Queen's Policy Engagement

EU Referendum: Border impact of a Brexit on Northern Ireland

In the latest of a series of QPol articles around the forthcoming UK referendum on EU membership, Professor Dagmar Schiek asks what does the 23 June mean for Northern Ireland specifically in terms of border issues and highlights some legal truths that are being neglected in the debate.

EU Referendum: Border impact of a Brexit on Northern Ireland

At the EU referendum on 23 June, citizens poll whether the UK should remain a member of the EU or whether it should announce its intention to withdraw. This question clearly affects Northern Ireland just as other parts of the UK. Nevertheless, the term “Brexit” has become shorthand of the event – as if the decision is only about Britain (i.e. England, Wales and Scotland). The currency of the term Brexit indicates that the specific consequences of the 23 June for Northern Ireland are widely neglected.  Thus, I will use this blog to highlight some of these consequences.

Northern Ireland differs from Britain in two aspects: it shares a land border with another EU Member State, and the peace process which is based on a series of agreements between the UK and the Republic of Ireland, partly brokered and implemented by the EU. This article focuses on the shared border.


Trans-border life after potential withdrawal – business as usual?

The shared border between the Republic of Ireland and Northern Ireland would become an external border of the European Union. Given the ragged line which constitutes this border, this is going to be a complex technological task as much as a legal one. From an EU perspective, controls of external borders are important for ensuring that customs tariffs are enforced and also for immigration control. Any UK citizen crossing the border to the Republic of Ireland would be a non-EU citizen after all. How this will play out exactly is of course subject to negotiations between the EU and the UK. Suggesting that nothing will change is either naïve or deliberate misinformation.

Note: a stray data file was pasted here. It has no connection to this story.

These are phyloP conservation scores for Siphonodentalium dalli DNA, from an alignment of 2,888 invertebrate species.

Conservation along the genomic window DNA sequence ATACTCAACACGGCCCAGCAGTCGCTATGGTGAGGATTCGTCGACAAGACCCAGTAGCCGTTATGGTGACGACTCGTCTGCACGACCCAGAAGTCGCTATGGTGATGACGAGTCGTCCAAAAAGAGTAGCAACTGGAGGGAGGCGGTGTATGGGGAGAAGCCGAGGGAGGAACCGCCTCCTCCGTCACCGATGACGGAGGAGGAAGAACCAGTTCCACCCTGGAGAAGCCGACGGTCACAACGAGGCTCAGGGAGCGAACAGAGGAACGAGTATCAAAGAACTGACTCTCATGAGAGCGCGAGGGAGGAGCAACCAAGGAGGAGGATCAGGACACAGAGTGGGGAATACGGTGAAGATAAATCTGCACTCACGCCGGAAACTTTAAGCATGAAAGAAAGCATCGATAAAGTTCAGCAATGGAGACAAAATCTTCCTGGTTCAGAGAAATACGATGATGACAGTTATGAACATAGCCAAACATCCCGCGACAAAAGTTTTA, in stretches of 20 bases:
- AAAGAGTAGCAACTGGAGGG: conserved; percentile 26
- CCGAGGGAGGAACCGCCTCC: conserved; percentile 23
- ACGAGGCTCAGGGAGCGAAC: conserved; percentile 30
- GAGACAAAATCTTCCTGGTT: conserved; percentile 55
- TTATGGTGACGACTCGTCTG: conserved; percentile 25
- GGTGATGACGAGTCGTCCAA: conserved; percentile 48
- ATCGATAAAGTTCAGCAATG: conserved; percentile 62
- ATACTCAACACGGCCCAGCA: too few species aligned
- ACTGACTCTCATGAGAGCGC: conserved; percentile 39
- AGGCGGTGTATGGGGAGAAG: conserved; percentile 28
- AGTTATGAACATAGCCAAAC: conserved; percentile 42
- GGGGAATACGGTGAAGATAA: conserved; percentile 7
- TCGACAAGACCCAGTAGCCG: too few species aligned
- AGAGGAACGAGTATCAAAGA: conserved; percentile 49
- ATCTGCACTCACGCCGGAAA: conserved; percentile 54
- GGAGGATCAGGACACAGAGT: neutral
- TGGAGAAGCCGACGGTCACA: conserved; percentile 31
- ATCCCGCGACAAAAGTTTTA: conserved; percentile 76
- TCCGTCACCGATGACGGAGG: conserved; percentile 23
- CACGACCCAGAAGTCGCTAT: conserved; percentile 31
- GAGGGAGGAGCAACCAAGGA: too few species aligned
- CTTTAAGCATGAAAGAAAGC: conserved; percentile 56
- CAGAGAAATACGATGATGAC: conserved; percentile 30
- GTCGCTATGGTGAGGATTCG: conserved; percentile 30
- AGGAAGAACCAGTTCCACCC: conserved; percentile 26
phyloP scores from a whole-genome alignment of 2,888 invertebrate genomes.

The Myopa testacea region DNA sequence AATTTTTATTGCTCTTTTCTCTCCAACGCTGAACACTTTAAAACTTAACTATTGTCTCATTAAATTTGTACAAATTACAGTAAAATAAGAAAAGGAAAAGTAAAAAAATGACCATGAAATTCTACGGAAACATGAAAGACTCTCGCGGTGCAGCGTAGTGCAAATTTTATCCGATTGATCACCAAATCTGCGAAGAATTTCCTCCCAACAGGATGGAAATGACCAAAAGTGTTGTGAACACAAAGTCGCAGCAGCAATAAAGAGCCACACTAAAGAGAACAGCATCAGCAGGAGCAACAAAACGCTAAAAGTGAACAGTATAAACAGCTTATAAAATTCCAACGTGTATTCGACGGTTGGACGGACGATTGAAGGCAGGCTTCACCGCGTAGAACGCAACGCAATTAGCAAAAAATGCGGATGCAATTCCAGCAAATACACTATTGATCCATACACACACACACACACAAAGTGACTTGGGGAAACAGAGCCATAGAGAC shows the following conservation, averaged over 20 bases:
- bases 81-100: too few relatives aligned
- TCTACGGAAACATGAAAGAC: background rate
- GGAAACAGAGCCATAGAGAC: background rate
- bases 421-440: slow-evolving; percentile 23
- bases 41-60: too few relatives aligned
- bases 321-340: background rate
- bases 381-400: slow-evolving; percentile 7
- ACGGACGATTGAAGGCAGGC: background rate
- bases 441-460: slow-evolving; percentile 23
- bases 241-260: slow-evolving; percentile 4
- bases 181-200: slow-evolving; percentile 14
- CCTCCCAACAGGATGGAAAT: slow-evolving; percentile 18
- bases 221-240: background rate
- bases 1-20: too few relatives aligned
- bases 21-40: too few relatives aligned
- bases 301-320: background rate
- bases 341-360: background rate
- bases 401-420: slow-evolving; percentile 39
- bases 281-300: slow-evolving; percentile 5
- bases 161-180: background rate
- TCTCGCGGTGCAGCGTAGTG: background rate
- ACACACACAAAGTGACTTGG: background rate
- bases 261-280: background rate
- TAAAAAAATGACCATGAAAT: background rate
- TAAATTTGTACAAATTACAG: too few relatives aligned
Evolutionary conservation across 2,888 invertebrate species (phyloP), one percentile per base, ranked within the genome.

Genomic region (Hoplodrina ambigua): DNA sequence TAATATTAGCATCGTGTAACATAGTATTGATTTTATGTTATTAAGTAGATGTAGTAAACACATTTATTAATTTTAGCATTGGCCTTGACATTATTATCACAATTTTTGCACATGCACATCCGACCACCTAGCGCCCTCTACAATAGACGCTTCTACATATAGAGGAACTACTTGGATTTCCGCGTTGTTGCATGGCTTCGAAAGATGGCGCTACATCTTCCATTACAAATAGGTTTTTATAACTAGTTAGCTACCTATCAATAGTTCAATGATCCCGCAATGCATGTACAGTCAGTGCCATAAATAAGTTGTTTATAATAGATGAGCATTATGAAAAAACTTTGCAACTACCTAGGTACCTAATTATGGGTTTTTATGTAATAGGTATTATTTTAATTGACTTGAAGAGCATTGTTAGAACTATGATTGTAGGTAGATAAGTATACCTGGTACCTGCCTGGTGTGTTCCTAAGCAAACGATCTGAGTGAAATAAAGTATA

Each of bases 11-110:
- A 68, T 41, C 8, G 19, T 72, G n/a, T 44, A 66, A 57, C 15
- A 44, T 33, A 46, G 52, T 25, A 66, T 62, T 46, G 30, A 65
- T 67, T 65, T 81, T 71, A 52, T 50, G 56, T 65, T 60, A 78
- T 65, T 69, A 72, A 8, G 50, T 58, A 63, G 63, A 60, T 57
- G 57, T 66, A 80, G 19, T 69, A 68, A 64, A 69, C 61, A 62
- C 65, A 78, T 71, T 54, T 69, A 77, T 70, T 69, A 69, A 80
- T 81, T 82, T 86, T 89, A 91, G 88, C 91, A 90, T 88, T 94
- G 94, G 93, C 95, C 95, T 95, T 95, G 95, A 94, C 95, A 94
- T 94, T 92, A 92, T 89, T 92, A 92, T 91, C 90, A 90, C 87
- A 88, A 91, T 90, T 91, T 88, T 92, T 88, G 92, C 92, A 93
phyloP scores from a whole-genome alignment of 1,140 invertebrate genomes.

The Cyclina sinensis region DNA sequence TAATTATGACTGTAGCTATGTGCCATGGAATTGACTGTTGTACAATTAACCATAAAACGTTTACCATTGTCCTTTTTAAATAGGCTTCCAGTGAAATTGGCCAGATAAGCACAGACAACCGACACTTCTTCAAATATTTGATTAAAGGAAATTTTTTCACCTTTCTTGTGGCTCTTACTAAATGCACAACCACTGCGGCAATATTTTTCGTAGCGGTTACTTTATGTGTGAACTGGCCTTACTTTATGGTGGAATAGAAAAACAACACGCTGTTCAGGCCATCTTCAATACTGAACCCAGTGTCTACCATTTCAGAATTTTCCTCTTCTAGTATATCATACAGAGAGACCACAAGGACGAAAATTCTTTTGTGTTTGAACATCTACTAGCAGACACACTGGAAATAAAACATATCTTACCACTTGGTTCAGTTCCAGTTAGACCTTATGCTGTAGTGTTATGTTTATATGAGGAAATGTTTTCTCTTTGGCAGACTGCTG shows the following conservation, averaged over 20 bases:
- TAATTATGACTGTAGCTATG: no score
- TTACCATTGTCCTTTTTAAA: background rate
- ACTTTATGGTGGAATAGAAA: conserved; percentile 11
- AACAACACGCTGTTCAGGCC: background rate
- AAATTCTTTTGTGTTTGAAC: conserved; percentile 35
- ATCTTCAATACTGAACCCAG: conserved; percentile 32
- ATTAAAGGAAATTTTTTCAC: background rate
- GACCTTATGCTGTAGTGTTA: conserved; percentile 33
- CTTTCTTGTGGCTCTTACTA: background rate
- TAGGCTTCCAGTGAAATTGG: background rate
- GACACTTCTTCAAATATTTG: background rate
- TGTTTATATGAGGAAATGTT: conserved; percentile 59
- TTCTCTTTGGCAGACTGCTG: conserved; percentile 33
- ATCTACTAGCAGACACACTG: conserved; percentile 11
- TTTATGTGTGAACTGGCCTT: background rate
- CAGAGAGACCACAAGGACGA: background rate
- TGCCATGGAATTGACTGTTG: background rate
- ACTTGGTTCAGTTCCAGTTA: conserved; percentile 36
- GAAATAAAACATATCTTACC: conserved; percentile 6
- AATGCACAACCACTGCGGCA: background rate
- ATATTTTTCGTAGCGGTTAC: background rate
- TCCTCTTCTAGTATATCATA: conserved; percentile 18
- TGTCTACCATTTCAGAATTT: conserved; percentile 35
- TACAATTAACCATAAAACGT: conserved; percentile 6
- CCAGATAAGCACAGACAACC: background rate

Maintaining the status quo by maintaining free movement and joining Schengen?

It is true that at some of the EUs external borders controls are relatively relaxed: the Swiss border is one example, as is the border between Norway and Sweden. However, both Switzerland and Norway, though not members of the European Union, maintain close relations to the EU via special agreements. Both are parties to the European Free Trade Agreement (EFTA), and Norway is also party to the European Economic Area (EEA). The latter agreement guarantees Norway’s membership in an Internal Market with the EU and Liechtenstein and Iceland, comprising full free movement of persons as well as a customs Union. Thus, from the perspective of the EU, Norwegians have equal free movement rights to EU citizens, and the movement of goods between EFTA and EU states requires no stricter controls than within the EU. The EFTA also guarantees free movement of persons, but only requires facilitation of customs administration. Also, Switzerland had registered some reservations to EFTA free movement rights, which mainly expire in 2016. While these were limited (and Switzerland excluded from advantages such as participation in higher education funding programmes), border controls were relaxed. This is where another agreement to which both Norway and Switzerland are party comes into play: the Schengen agreement. This agreement not only abolishes border controls for persons, but also introduces specific controls within countries in order to prevent crime (among others).

Maintaining the relaxed situation between Northern Ireland and Ireland after the UK withdraws from the EU might be just possible if the UK agrees that all EU citizens enjoy free movement rights as before, that free movement of goods is maintained and that both countries join Schengen. However, in the UK the desire to curb free movement of persons is one of the main reasons cited in favour of withdrawing from the EU. Thus, this is a very unlikely development. There will be border controls, probably combining electronic controls, checks at border posts, passport controls on ferries and any other elements that characterise an external border of the EU, including border guards patrolling borders with dogs and electronic teasers, for example.